Every Halloween, my husband and I have the same hallowed tradition—we make a pumpkin pie and we watch a horror movie. And every year, two things are guaranteed to happen: I will remember that I don’t actually like pumpkin pie all that much and I will spend the majority of the film hiding behind a sofa cushion, too afraid to watch what’s happening on screen.
When it comes to the pie issue, I seem to learn my lesson which is why we never serve it at Thanksgiving (trust me, there are so many better options out there). But as for the horror movies, I apparently learn nothing because even when it’s not Halloween, I frequently find myself peeking through my fingers at a scary series or spooky film. And it’s not just that I spend the entire viewing experience with sweaty palms and a thudding heartbeat; I am tormented for weeks afterwards, often finding myself too scared to walk to the bathroom at night, lest some poltergeist or serial killer be waiting for me behind the shower curtain.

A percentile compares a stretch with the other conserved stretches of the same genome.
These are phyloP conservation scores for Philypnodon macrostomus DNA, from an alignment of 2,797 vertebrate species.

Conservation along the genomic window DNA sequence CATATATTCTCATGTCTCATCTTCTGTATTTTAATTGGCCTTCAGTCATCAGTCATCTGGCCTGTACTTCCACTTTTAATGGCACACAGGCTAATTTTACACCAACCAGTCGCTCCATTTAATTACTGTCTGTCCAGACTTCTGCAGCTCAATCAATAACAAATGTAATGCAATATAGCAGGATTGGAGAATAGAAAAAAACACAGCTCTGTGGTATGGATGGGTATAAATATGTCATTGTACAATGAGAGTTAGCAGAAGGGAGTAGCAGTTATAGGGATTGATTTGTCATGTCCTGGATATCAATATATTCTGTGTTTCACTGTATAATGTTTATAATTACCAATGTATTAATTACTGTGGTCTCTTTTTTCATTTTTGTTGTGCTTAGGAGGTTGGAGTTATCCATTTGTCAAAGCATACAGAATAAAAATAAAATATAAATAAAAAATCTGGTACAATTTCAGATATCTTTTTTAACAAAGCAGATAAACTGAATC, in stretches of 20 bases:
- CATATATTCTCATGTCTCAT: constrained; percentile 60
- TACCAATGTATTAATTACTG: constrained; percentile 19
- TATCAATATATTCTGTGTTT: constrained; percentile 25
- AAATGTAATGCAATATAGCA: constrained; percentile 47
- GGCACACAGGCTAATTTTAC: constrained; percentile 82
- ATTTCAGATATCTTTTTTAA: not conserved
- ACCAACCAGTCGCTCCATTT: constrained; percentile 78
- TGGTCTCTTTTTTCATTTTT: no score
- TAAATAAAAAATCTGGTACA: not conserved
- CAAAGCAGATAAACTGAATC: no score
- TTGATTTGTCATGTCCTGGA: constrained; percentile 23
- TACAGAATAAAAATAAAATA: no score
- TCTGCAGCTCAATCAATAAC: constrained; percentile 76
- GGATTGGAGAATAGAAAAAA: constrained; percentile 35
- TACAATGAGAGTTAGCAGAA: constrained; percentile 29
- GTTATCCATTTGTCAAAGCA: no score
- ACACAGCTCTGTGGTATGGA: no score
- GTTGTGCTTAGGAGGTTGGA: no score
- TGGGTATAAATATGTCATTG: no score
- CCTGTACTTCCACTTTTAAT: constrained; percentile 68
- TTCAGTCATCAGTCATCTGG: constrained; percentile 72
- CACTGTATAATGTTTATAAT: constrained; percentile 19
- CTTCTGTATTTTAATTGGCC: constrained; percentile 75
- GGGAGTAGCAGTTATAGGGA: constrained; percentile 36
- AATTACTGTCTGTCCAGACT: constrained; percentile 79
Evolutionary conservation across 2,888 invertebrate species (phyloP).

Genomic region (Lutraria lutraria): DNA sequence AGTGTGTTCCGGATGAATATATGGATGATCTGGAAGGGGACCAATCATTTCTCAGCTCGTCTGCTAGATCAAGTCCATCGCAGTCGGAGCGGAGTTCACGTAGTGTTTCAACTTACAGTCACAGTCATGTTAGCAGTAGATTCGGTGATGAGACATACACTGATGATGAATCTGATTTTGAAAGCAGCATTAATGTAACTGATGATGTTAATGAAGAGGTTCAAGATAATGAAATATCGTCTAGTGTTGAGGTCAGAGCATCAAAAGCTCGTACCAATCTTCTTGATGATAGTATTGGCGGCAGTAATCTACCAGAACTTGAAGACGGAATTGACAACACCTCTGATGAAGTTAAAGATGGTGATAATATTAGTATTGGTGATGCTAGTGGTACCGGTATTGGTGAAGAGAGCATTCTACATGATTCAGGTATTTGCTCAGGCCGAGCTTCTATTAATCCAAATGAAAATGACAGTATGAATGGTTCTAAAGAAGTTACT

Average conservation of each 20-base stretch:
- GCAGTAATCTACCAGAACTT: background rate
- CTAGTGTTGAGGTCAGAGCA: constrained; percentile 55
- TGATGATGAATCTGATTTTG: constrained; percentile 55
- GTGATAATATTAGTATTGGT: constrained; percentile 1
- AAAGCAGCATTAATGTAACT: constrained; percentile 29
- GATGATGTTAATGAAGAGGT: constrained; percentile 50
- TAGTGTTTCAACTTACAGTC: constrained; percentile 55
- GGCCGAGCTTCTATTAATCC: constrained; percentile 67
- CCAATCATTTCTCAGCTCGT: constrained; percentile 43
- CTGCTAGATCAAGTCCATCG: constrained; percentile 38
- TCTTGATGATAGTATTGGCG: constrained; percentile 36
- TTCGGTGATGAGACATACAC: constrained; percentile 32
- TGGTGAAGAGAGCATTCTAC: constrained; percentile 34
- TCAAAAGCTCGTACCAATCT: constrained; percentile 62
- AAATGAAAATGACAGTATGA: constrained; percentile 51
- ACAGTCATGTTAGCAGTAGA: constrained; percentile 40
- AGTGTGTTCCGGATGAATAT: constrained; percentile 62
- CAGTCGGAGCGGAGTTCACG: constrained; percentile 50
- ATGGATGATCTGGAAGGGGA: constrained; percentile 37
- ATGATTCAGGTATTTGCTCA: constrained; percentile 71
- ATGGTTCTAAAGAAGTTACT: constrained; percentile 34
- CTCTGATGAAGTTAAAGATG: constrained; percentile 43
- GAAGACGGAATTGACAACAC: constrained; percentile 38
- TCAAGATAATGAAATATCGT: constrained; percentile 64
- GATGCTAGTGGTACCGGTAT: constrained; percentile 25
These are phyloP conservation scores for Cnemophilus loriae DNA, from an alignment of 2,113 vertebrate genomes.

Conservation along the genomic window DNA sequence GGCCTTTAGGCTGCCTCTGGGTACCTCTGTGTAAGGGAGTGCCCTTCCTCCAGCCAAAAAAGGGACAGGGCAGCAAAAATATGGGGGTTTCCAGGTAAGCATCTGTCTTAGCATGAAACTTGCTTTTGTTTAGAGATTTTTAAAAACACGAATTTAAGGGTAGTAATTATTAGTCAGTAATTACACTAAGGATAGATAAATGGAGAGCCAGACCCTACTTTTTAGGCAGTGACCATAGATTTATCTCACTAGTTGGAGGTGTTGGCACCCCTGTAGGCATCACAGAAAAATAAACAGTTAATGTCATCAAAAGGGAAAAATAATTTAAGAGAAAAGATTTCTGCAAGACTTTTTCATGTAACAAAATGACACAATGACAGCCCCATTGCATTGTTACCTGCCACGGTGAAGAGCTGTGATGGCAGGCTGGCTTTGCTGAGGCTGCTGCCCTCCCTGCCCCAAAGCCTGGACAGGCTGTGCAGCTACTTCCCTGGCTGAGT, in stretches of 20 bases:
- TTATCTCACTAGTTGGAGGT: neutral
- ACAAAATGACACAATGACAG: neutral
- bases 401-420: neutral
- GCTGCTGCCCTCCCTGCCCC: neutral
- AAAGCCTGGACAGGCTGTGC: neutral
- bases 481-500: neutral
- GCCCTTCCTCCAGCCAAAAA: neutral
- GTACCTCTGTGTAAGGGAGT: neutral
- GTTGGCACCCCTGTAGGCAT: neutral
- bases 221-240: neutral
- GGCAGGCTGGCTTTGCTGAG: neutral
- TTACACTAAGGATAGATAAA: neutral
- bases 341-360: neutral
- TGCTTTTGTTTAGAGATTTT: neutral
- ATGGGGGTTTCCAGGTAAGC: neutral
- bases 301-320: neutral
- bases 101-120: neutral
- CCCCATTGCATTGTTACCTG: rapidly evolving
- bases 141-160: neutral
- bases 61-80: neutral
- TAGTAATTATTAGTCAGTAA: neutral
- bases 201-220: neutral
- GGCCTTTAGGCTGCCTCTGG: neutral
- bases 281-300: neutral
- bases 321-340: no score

In other words, I do not like scary movies. And yet, I watch them all the time. What gives? In an effort to understand my motivations, I reached out to Dr. Sanam Hafeez, NYC neuropsychologist and Director of Comprehend the Mind.
I was expecting Dr. Hafeez to tell me that my penchant for punishment had something to do with my childhood (a birthday party where my father dressed up as a clown perhaps), but as it turns out, it’s more to do with my chemical makeup than my past.